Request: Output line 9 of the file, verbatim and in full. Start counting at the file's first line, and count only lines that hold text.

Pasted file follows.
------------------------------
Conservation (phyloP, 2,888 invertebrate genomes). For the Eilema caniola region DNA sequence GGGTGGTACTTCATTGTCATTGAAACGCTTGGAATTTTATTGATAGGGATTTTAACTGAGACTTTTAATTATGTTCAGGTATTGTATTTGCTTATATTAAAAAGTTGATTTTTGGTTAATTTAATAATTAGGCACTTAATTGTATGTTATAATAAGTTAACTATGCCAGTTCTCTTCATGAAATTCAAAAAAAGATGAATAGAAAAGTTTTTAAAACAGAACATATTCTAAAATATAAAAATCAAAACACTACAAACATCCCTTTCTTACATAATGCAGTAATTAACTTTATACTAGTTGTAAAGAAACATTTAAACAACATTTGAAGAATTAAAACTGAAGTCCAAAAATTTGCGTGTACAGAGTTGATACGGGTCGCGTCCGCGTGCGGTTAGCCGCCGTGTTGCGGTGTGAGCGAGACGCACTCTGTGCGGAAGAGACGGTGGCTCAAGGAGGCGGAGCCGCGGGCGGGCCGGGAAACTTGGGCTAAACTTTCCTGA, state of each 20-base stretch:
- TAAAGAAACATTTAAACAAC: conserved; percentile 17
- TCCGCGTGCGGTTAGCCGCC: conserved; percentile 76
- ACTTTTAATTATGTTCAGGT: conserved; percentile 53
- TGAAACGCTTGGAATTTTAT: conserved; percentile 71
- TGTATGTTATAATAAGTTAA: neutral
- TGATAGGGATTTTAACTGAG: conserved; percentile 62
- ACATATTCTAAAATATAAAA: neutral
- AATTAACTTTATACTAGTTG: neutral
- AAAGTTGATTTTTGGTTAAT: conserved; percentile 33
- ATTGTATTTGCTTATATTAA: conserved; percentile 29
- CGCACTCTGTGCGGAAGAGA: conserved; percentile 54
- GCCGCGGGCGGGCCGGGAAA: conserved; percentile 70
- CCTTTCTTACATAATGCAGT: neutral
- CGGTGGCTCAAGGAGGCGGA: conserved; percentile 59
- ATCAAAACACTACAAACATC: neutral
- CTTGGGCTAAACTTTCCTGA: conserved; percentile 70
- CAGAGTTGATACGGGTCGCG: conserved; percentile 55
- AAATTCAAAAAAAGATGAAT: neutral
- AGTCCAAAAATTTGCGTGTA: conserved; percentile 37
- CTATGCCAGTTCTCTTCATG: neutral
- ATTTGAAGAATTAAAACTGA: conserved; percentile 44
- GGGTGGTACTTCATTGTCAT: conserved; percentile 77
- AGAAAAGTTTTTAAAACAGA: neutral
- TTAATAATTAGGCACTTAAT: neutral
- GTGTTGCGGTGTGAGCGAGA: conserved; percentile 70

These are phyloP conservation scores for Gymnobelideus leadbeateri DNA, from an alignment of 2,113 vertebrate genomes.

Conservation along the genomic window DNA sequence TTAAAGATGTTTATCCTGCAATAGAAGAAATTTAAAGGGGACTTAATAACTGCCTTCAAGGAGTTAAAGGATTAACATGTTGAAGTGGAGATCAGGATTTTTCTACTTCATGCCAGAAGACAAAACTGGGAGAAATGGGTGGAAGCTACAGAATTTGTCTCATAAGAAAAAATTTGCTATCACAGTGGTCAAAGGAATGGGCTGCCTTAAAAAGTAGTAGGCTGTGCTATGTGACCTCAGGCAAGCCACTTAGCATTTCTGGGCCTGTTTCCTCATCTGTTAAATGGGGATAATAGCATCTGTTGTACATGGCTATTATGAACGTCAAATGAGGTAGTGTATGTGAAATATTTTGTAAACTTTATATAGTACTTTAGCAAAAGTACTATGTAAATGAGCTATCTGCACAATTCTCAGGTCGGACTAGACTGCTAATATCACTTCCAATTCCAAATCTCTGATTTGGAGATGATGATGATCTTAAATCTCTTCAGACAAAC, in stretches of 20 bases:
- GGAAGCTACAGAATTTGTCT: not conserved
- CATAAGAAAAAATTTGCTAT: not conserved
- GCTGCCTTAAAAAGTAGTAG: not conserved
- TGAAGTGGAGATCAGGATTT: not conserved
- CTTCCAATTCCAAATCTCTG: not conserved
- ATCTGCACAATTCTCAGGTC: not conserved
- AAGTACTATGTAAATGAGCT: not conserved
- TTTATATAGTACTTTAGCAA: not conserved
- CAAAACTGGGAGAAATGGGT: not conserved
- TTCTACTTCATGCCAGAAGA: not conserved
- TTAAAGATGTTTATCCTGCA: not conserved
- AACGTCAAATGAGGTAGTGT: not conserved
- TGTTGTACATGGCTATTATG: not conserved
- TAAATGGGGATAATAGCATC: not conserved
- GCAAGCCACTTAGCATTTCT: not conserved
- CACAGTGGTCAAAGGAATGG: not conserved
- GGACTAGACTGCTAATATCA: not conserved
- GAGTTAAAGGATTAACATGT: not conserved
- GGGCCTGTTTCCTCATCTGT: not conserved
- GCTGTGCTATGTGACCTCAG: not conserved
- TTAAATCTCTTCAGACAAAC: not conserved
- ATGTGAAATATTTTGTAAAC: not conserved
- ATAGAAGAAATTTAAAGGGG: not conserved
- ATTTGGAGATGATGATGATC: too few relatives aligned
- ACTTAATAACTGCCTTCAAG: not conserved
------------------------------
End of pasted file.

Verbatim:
- AATTAACTTTATACTAGTTG: neutral